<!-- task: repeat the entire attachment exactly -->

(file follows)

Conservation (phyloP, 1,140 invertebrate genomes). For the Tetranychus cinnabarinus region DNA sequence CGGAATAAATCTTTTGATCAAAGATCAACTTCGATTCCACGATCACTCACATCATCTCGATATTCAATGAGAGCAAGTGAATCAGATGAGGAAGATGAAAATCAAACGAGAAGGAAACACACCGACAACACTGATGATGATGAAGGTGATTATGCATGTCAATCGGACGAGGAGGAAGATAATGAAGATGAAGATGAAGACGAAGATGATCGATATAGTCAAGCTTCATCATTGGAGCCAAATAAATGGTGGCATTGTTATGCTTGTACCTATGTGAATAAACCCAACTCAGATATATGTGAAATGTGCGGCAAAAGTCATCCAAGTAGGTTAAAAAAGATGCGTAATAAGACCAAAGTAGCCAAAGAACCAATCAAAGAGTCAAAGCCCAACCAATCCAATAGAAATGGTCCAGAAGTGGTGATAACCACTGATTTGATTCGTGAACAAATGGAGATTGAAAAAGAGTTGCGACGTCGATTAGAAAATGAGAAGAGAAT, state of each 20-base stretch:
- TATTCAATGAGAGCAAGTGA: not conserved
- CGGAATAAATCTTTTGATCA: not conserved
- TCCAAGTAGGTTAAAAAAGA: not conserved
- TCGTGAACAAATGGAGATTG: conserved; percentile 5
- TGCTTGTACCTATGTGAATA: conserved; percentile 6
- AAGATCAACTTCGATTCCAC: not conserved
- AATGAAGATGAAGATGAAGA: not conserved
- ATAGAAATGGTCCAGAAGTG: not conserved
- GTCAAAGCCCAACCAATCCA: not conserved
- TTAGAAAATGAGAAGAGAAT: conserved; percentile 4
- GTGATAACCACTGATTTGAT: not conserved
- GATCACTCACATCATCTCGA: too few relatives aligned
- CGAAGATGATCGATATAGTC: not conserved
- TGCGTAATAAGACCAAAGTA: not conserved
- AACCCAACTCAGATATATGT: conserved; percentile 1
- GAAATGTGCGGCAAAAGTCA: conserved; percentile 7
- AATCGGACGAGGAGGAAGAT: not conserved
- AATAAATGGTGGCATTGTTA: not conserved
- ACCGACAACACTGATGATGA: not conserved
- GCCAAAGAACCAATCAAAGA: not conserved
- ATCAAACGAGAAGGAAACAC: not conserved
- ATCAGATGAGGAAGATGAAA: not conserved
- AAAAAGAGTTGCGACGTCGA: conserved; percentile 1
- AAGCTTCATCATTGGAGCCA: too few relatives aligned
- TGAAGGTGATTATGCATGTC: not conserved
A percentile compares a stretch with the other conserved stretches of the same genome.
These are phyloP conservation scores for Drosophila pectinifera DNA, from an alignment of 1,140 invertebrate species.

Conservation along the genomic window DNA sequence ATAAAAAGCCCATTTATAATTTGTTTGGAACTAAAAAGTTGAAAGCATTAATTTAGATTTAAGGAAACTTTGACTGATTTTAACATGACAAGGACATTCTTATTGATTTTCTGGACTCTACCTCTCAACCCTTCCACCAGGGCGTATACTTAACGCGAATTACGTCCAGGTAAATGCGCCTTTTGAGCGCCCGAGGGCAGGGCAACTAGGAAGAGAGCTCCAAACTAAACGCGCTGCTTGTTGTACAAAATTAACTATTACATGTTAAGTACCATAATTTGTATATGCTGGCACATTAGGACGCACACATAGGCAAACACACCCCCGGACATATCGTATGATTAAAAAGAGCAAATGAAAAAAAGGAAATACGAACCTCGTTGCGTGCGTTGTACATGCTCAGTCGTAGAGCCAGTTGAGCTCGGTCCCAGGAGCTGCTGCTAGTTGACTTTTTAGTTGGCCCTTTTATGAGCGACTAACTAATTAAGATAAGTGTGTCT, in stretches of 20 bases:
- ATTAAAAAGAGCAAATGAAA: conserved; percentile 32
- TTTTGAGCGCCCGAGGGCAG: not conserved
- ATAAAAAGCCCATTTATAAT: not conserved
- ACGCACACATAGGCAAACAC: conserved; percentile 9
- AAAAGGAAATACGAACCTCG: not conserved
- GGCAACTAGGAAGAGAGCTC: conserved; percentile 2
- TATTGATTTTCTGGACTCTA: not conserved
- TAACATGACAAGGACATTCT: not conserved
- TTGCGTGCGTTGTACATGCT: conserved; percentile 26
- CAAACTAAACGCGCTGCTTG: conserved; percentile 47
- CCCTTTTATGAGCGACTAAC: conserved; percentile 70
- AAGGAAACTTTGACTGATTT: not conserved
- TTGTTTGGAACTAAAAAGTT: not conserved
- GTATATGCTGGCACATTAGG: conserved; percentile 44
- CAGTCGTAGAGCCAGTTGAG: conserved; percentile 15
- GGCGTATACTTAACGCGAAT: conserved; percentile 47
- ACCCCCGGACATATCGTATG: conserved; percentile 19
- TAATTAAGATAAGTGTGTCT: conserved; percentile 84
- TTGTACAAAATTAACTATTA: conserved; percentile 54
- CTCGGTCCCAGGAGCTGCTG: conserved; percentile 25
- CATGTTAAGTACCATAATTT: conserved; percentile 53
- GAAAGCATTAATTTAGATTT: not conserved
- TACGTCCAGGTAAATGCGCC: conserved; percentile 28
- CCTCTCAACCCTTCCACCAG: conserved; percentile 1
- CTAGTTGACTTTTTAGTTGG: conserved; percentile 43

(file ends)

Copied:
Conservation (phyloP, 1,140 invertebrate genomes). For the Tetranychus cinnabarinus region DNA sequence CGGAATAAATCTTTTGATCAAAGATCAACTTCGATTCCACGATCACTCACATCATCTCGATATTCAATGAGAGCAAGTGAATCAGATGAGGAAGATGAAAATCAAACGAGAAGGAAACACACCGACAACACTGATGATGATGAAGGTGATTATGCATGTCAATCGGACGAGGAGGAAGATAATGAAGATGAAGATGAAGACGAAGATGATCGATATAGTCAAGCTTCATCATTGGAGCCAAATAAATGGTGGCATTGTTATGCTTGTACCTATGTGAATAAACCCAACTCAGATATATGTGAAATGTGCGGCAAAAGTCATCCAAGTAGGTTAAAAAAGATGCGTAATAAGACCAAAGTAGCCAAAGAACCAATCAAAGAGTCAAAGCCCAACCAATCCAATAGAAATGGTCCAGAAGTGGTGATAACCACTGATTTGATTCGTGAACAAATGGAGATTGAAAAAGAGTTGCGACGTCGATTAGAAAATGAGAAGAGAAT, state of each 20-base stretch:
- TATTCAATGAGAGCAAGTGA: not conserved
- CGGAATAAATCTTTTGATCA: not conserved
- TCCAAGTAGGTTAAAAAAGA: not conserved
- TCGTGAACAAATGGAGATTG: conserved; percentile 5
- TGCTTGTACCTATGTGAATA: conserved; percentile 6
- AAGATCAACTTCGATTCCAC: not conserved
- AATGAAGATGAAGATGAAGA: not conserved
- ATAGAAATGGTCCAGAAGTG: not conserved
- GTCAAAGCCCAACCAATCCA: not conserved
- TTAGAAAATGAGAAGAGAAT: conserved; percentile 4
- GTGATAACCACTGATTTGAT: not conserved
- GATCACTCACATCATCTCGA: too few relatives aligned
- CGAAGATGATCGATATAGTC: not conserved
- TGCGTAATAAGACCAAAGTA: not conserved
- AACCCAACTCAGATATATGT: conserved; percentile 1
- GAAATGTGCGGCAAAAGTCA: conserved; percentile 7
- AATCGGACGAGGAGGAAGAT: not conserved
- AATAAATGGTGGCATTGTTA: not conserved
- ACCGACAACACTGATGATGA: not conserved
- GCCAAAGAACCAATCAAAGA: not conserved
- ATCAAACGAGAAGGAAACAC: not conserved
- ATCAGATGAGGAAGATGAAA: not conserved
- AAAAAGAGTTGCGACGTCGA: conserved; percentile 1
- AAGCTTCATCATTGGAGCCA: too few relatives aligned
- TGAAGGTGATTATGCATGTC: not conserved
A percentile compares a stretch with the other conserved stretches of the same genome.
These are phyloP conservation scores for Drosophila pectinifera DNA, from an alignment of 1,140 invertebrate species.

Conservation along the genomic window DNA sequence ATAAAAAGCCCATTTATAATTTGTTTGGAACTAAAAAGTTGAAAGCATTAATTTAGATTTAAGGAAACTTTGACTGATTTTAACATGACAAGGACATTCTTATTGATTTTCTGGACTCTACCTCTCAACCCTTCCACCAGGGCGTATACTTAACGCGAATTACGTCCAGGTAAATGCGCCTTTTGAGCGCCCGAGGGCAGGGCAACTAGGAAGAGAGCTCCAAACTAAACGCGCTGCTTGTTGTACAAAATTAACTATTACATGTTAAGTACCATAATTTGTATATGCTGGCACATTAGGACGCACACATAGGCAAACACACCCCCGGACATATCGTATGATTAAAAAGAGCAAATGAAAAAAAGGAAATACGAACCTCGTTGCGTGCGTTGTACATGCTCAGTCGTAGAGCCAGTTGAGCTCGGTCCCAGGAGCTGCTGCTAGTTGACTTTTTAGTTGGCCCTTTTATGAGCGACTAACTAATTAAGATAAGTGTGTCT, in stretches of 20 bases:
- ATTAAAAAGAGCAAATGAAA: conserved; percentile 32
- TTTTGAGCGCCCGAGGGCAG: not conserved
- ATAAAAAGCCCATTTATAAT: not conserved
- ACGCACACATAGGCAAACAC: conserved; percentile 9
- AAAAGGAAATACGAACCTCG: not conserved
- GGCAACTAGGAAGAGAGCTC: conserved; percentile 2
- TATTGATTTTCTGGACTCTA: not conserved
- TAACATGACAAGGACATTCT: not conserved
- TTGCGTGCGTTGTACATGCT: conserved; percentile 26
- CAAACTAAACGCGCTGCTTG: conserved; percentile 47
- CCCTTTTATGAGCGACTAAC: conserved; percentile 70
- AAGGAAACTTTGACTGATTT: not conserved
- TTGTTTGGAACTAAAAAGTT: not conserved
- GTATATGCTGGCACATTAGG: conserved; percentile 44
- CAGTCGTAGAGCCAGTTGAG: conserved; percentile 15
- GGCGTATACTTAACGCGAAT: conserved; percentile 47
- ACCCCCGGACATATCGTATG: conserved; percentile 19
- TAATTAAGATAAGTGTGTCT: conserved; percentile 84
- TTGTACAAAATTAACTATTA: conserved; percentile 54
- CTCGGTCCCAGGAGCTGCTG: conserved; percentile 25
- CATGTTAAGTACCATAATTT: conserved; percentile 53
- GAAAGCATTAATTTAGATTT: not conserved
- TACGTCCAGGTAAATGCGCC: conserved; percentile 28
- CCTCTCAACCCTTCCACCAG: conserved; percentile 1
- CTAGTTGACTTTTTAGTTGG: conserved; percentile 43